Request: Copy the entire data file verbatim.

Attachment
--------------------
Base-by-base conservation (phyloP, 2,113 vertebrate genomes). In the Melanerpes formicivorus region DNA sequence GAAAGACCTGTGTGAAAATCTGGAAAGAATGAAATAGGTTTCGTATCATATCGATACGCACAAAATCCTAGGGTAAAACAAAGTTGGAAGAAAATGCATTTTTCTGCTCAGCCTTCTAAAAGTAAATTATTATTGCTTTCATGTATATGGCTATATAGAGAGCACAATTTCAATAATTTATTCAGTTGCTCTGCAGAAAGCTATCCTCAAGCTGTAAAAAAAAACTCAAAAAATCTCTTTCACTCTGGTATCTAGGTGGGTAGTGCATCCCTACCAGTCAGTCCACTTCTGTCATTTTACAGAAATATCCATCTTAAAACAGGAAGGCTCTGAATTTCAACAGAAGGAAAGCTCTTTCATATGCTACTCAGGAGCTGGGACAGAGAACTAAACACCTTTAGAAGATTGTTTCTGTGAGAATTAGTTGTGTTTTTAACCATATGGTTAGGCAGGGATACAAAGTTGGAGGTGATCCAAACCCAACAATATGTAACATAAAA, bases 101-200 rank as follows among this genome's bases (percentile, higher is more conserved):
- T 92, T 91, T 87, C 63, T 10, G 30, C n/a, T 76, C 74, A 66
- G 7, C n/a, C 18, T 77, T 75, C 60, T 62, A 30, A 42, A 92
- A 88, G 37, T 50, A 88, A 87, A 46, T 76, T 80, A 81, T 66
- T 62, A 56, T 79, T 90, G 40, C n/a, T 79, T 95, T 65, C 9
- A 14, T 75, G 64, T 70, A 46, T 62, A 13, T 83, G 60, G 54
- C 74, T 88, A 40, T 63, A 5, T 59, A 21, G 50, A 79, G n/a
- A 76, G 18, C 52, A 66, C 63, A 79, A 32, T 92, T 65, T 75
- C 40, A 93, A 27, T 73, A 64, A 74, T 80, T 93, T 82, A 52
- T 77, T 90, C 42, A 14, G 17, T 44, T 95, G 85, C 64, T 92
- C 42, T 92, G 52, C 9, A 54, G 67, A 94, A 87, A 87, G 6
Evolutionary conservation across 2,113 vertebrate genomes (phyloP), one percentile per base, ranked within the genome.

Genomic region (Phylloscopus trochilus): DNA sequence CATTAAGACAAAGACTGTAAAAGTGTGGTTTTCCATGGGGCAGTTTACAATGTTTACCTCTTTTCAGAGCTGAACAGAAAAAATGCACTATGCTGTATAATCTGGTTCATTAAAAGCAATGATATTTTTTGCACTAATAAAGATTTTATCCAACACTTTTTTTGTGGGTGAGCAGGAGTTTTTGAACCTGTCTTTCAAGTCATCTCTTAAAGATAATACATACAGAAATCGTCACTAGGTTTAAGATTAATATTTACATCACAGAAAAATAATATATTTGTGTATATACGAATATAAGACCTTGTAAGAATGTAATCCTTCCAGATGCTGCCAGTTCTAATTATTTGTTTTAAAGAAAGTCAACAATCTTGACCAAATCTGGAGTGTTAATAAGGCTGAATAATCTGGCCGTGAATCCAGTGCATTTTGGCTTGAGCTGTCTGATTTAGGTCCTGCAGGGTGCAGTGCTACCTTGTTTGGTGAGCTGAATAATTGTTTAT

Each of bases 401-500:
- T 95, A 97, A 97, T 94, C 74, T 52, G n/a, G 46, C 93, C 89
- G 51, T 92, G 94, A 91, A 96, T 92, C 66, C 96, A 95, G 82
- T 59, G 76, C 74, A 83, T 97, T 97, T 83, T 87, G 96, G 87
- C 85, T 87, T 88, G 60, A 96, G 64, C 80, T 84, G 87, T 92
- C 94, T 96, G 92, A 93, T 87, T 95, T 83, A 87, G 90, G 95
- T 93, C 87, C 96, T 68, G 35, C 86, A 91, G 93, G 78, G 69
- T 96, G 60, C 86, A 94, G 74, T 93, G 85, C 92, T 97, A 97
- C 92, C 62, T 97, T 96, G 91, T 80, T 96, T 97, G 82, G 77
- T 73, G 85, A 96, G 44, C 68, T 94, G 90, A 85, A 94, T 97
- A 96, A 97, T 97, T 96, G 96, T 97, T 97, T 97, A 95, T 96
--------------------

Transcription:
Base-by-base conservation (phyloP, 2,113 vertebrate genomes). In the Melanerpes formicivorus region DNA sequence GAAAGACCTGTGTGAAAATCTGGAAAGAATGAAATAGGTTTCGTATCATATCGATACGCACAAAATCCTAGGGTAAAACAAAGTTGGAAGAAAATGCATTTTTCTGCTCAGCCTTCTAAAAGTAAATTATTATTGCTTTCATGTATATGGCTATATAGAGAGCACAATTTCAATAATTTATTCAGTTGCTCTGCAGAAAGCTATCCTCAAGCTGTAAAAAAAAACTCAAAAAATCTCTTTCACTCTGGTATCTAGGTGGGTAGTGCATCCCTACCAGTCAGTCCACTTCTGTCATTTTACAGAAATATCCATCTTAAAACAGGAAGGCTCTGAATTTCAACAGAAGGAAAGCTCTTTCATATGCTACTCAGGAGCTGGGACAGAGAACTAAACACCTTTAGAAGATTGTTTCTGTGAGAATTAGTTGTGTTTTTAACCATATGGTTAGGCAGGGATACAAAGTTGGAGGTGATCCAAACCCAACAATATGTAACATAAAA, bases 101-200 rank as follows among this genome's bases (percentile, higher is more conserved):
- T 92, T 91, T 87, C 63, T 10, G 30, C n/a, T 76, C 74, A 66
- G 7, C n/a, C 18, T 77, T 75, C 60, T 62, A 30, A 42, A 92
- A 88, G 37, T 50, A 88, A 87, A 46, T 76, T 80, A 81, T 66
- T 62, A 56, T 79, T 90, G 40, C n/a, T 79, T 95, T 65, C 9
- A 14, T 75, G 64, T 70, A 46, T 62, A 13, T 83, G 60, G 54
- C 74, T 88, A 40, T 63, A 5, T 59, A 21, G 50, A 79, G n/a
- A 76, G 18, C 52, A 66, C 63, A 79, A 32, T 92, T 65, T 75
- C 40, A 93, A 27, T 73, A 64, A 74, T 80, T 93, T 82, A 52
- T 77, T 90, C 42, A 14, G 17, T 44, T 95, G 85, C 64, T 92
- C 42, T 92, G 52, C 9, A 54, G 67, A 94, A 87, A 87, G 6
Evolutionary conservation across 2,113 vertebrate genomes (phyloP), one percentile per base, ranked within the genome.

Genomic region (Phylloscopus trochilus): DNA sequence CATTAAGACAAAGACTGTAAAAGTGTGGTTTTCCATGGGGCAGTTTACAATGTTTACCTCTTTTCAGAGCTGAACAGAAAAAATGCACTATGCTGTATAATCTGGTTCATTAAAAGCAATGATATTTTTTGCACTAATAAAGATTTTATCCAACACTTTTTTTGTGGGTGAGCAGGAGTTTTTGAACCTGTCTTTCAAGTCATCTCTTAAAGATAATACATACAGAAATCGTCACTAGGTTTAAGATTAATATTTACATCACAGAAAAATAATATATTTGTGTATATACGAATATAAGACCTTGTAAGAATGTAATCCTTCCAGATGCTGCCAGTTCTAATTATTTGTTTTAAAGAAAGTCAACAATCTTGACCAAATCTGGAGTGTTAATAAGGCTGAATAATCTGGCCGTGAATCCAGTGCATTTTGGCTTGAGCTGTCTGATTTAGGTCCTGCAGGGTGCAGTGCTACCTTGTTTGGTGAGCTGAATAATTGTTTAT

Each of bases 401-500:
- T 95, A 97, A 97, T 94, C 74, T 52, G n/a, G 46, C 93, C 89
- G 51, T 92, G 94, A 91, A 96, T 92, C 66, C 96, A 95, G 82
- T 59, G 76, C 74, A 83, T 97, T 97, T 83, T 87, G 96, G 87
- C 85, T 87, T 88, G 60, A 96, G 64, C 80, T 84, G 87, T 92
- C 94, T 96, G 92, A 93, T 87, T 95, T 83, A 87, G 90, G 95
- T 93, C 87, C 96, T 68, G 35, C 86, A 91, G 93, G 78, G 69
- T 96, G 60, C 86, A 94, G 74, T 93, G 85, C 92, T 97, A 97
- C 92, C 62, T 97, T 96, G 91, T 80, T 96, T 97, G 82, G 77
- T 73, G 85, A 96, G 44, C 68, T 94, G 90, A 85, A 94, T 97
- A 96, A 97, T 97, T 96, G 96, T 97, T 97, T 97, A 95, T 96